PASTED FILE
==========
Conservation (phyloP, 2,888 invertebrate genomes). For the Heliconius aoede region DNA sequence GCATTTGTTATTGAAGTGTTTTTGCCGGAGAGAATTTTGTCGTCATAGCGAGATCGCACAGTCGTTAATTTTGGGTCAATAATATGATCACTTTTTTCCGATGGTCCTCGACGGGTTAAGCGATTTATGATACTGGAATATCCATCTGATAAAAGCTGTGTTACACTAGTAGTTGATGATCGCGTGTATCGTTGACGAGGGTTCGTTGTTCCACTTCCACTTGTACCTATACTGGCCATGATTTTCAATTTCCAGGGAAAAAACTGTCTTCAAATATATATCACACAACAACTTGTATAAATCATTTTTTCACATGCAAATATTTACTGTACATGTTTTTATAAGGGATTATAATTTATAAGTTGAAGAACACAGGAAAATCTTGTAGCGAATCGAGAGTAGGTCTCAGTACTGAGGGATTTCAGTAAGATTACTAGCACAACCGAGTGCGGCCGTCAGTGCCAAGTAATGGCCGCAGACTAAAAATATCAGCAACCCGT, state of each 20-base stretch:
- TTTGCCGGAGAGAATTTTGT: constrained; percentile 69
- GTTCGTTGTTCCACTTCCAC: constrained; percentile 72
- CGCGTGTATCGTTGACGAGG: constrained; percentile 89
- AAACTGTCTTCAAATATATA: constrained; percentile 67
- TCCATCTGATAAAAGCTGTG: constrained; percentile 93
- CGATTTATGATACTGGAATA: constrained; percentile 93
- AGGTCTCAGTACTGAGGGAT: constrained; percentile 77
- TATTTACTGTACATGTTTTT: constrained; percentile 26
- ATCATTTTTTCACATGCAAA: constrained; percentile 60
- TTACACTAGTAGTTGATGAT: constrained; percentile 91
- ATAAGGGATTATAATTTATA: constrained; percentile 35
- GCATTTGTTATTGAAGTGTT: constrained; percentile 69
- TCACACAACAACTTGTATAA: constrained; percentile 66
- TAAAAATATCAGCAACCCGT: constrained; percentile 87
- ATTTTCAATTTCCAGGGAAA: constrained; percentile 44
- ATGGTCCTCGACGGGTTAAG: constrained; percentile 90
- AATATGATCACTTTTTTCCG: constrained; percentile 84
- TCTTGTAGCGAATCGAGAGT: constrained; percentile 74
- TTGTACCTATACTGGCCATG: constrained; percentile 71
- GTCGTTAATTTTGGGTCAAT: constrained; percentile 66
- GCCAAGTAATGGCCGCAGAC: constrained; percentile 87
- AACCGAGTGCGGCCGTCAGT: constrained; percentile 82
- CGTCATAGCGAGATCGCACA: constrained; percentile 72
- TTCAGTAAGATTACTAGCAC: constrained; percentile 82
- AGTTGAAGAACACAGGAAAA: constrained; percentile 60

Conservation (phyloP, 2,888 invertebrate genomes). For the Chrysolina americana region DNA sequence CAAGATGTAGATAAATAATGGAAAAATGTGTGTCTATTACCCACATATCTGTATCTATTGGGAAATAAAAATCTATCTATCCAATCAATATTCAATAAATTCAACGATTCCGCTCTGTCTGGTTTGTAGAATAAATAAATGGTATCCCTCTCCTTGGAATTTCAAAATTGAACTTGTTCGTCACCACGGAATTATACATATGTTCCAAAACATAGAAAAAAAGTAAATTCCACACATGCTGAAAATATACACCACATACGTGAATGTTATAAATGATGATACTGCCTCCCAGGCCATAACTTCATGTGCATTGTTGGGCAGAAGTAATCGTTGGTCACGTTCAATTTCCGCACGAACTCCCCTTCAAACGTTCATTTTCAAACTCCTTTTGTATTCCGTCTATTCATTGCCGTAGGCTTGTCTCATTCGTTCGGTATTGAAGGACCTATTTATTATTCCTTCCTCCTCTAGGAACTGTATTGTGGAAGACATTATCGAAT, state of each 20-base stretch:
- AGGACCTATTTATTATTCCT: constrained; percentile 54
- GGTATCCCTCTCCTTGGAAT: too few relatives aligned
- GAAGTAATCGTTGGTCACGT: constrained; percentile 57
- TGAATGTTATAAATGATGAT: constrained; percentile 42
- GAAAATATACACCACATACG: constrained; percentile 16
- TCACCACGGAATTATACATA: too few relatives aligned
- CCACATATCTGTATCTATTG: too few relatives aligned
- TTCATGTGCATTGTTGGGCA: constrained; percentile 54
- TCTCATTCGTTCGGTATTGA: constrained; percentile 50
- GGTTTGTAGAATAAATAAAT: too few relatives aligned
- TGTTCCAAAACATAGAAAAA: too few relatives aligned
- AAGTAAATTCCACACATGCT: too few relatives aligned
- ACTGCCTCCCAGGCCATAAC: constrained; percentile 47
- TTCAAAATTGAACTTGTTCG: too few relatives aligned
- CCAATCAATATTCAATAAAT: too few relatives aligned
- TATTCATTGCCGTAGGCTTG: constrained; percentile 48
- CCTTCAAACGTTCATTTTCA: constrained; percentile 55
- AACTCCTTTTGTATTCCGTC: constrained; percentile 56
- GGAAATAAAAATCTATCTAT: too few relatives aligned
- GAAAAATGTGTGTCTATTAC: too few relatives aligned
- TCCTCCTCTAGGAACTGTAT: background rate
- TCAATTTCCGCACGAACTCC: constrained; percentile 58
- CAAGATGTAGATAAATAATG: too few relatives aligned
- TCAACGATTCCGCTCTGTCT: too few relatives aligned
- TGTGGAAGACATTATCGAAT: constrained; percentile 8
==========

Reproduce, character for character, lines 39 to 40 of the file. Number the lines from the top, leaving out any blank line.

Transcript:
- AAGTAAATTCCACACATGCT: too few relatives aligned
- ACTGCCTCCCAGGCCATAAC: constrained; percentile 47